Whether you vent to trusted friends and family members, keep a private journal or seek help from a professional therapist, let your feelings out. Keeping emotions bottled up inside only results in their blowing up somewhere down the line and causing more damage than if you had allowed them to flow in the first place. It may feel uncomfortable or even painful at first, but you will feel better faster if you process your emotions rather than repress them.
Take Up a New Hobby
The wake of a breakup is the perfect time to try something new. Maybe you have always wanted to learn how to dance salsa or improve your culinary skills. Sign up for a pottery class, take a spinning class at the gym or join a local sports team. Trying something you've never done before will not help you learn new things, but also keep you busy in a productive way and may even help you meet new people with similar interests.
Dating as a Single Parent
Jumping back into the dating pool after a breakup or divorce might seem particularly daunting if you have children. The best way to navigate dating as a single parent is to keep your kids on a need-to-know basis when it comes to your love life. Let your kids know that you have a social life and will go out with your friends once in a while, but avoid giving them unnecessary details. Always tell any potential dates upfront that you have children and explain that you and your kids are a package deal. Don’t introduce dates to your kids unless you meet someone whom you really click with, a person who offers the potential for a serious relationship. Kids sometimes get territorial, so once you are ready to have your kids meet someone special, make sure the first meeting happens in a neutral location. Plan a fun activity outside of the house that you can all do together, such as going roller skating or the zoo.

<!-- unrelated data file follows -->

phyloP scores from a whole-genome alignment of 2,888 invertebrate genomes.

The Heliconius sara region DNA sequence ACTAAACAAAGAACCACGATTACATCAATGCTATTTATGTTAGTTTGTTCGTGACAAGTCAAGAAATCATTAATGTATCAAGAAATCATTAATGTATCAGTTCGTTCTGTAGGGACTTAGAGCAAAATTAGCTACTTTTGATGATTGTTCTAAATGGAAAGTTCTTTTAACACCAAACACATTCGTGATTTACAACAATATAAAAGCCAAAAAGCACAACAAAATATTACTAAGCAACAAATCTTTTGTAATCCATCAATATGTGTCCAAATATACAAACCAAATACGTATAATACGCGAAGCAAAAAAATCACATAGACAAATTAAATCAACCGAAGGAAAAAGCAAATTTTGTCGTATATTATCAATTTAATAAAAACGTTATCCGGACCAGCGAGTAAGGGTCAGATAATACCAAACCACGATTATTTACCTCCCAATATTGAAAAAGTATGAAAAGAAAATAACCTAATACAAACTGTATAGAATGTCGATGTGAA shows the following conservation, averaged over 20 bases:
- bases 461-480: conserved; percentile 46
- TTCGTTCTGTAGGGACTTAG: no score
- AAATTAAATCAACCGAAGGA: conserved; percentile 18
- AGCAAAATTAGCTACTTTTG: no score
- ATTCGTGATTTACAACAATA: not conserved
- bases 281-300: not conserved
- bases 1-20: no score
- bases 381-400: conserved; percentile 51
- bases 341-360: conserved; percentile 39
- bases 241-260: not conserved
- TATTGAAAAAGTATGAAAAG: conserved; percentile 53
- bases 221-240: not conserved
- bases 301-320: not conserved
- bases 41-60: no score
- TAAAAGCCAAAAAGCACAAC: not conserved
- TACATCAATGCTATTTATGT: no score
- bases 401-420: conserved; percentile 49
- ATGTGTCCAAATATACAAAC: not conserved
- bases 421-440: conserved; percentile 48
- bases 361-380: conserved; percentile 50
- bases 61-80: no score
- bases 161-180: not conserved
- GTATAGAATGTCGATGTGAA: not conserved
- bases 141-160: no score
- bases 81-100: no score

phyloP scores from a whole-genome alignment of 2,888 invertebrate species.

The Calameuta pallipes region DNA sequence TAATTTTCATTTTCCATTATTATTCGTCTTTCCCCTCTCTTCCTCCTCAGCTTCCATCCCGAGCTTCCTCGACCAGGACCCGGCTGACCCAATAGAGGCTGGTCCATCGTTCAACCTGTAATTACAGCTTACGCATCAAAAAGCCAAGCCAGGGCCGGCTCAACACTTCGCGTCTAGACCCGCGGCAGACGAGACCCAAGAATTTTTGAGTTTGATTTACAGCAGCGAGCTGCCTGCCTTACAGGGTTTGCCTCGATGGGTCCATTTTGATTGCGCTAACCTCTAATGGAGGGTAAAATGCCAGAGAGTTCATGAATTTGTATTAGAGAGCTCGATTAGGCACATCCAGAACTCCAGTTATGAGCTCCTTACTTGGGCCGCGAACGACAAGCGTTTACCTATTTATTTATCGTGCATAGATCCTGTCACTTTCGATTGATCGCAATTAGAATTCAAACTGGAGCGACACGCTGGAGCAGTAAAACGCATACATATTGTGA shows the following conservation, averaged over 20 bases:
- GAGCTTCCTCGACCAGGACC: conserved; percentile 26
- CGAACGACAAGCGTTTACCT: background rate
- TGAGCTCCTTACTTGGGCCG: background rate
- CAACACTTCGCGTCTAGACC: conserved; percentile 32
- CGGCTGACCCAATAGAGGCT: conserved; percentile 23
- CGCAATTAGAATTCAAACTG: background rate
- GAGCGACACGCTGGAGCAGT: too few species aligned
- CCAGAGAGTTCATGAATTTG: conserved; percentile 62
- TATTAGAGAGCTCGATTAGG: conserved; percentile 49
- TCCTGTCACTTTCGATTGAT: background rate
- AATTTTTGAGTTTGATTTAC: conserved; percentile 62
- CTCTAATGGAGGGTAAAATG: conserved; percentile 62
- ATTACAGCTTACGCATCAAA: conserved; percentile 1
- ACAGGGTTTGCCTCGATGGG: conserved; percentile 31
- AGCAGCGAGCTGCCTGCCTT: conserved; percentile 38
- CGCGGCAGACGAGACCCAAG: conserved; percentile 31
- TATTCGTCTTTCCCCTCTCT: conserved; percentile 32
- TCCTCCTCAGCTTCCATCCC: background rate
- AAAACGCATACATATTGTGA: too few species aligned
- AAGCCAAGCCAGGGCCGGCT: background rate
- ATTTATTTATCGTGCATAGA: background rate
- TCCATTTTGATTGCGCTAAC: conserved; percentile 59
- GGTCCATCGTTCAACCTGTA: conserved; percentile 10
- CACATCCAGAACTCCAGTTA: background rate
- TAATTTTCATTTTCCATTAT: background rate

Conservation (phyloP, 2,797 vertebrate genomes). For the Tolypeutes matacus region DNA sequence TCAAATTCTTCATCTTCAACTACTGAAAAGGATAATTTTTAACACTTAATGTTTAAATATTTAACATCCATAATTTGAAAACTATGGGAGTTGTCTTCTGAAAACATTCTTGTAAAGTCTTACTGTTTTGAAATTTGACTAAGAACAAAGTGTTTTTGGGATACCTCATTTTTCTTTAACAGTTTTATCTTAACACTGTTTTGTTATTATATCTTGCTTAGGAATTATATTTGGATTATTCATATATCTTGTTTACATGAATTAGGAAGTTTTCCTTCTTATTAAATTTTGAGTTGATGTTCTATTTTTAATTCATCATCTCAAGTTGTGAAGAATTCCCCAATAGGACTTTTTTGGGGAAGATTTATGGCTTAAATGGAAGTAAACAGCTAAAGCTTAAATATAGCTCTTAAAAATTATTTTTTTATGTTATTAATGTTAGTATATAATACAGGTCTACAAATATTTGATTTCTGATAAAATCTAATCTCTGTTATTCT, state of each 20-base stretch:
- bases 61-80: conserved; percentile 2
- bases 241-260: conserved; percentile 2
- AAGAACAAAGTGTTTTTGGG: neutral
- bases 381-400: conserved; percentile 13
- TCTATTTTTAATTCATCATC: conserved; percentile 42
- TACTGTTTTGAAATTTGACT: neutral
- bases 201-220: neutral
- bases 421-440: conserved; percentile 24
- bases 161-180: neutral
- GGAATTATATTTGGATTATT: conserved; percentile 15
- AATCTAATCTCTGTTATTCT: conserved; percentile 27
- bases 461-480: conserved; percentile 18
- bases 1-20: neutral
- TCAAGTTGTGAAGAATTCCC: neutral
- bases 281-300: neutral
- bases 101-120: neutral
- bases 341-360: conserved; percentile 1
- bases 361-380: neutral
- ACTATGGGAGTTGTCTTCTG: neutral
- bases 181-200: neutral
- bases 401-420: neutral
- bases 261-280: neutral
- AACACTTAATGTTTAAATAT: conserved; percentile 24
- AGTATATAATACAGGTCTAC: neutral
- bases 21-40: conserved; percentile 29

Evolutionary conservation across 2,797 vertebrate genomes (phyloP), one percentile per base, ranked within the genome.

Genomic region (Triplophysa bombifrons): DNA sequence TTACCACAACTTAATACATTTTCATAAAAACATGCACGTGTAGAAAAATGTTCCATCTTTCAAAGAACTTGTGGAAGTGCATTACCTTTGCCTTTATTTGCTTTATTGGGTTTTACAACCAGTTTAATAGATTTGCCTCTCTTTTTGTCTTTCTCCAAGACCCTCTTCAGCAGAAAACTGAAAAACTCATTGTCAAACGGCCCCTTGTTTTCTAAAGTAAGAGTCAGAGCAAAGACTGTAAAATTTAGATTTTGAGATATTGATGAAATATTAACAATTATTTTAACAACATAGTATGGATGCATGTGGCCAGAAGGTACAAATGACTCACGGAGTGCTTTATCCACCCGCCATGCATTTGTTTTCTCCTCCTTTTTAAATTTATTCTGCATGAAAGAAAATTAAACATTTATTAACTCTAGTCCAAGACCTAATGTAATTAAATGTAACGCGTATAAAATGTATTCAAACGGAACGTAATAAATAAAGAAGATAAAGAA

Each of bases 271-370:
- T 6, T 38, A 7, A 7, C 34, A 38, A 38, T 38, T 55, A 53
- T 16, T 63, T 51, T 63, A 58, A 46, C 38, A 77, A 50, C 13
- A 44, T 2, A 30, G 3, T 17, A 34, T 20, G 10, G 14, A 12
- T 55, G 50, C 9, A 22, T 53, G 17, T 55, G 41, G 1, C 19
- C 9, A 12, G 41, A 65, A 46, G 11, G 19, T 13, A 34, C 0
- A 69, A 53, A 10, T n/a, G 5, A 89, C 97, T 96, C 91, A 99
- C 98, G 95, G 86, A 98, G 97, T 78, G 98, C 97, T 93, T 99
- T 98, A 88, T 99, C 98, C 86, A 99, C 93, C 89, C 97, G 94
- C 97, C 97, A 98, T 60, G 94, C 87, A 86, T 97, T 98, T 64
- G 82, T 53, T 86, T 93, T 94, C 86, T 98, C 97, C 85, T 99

What to Do When a Spouse Leaves You
How to Approach Your Husband After He ...
How to Make Amends With a Best Friend
How to Make Amends After You Have ...
How to Let Go After an Affair
Loving Yourself & Moving on After ...
Psychological Effects of Cheating
How to Have Peace of Mind After My ...
Do Guys Really Shut off Their Feelings ...
How to Understand Men in Breakups
How to Get Over a Long-Term Girlfriend
How to Forgive After a Break-Up
How to End a Summer Fling ...
Tips for Forgiving Your Best Friend
10 Steps to Overcoming an Abusive ...
How to Breakup With My Boyfriend of ...
How to Accept the Death of a Loved One
How to Comfort a Friend Whose Spouse ...
How to Let Your Boyfriend Go & You Know ...
How to Deal With Anger Towards Your ...
- Relationships: How to Deal with a Break Up
- How to get over a break up and find love again
- Dealing with a Break Up or Divorce
- Dealing with Relationships Break-Ups
- Dating with Children: Feel the Guilt and Do It Anyway
- 6 tips for talking to your kids when you're a single parent dating
- The Relationship Funeral
Kristina Barroso is a middle school English teacher, published author and freelance writer with experience in a wide range of subjects. She loves writing about parenting, relationships, education and more for publications like The Classroom and WorkingMother.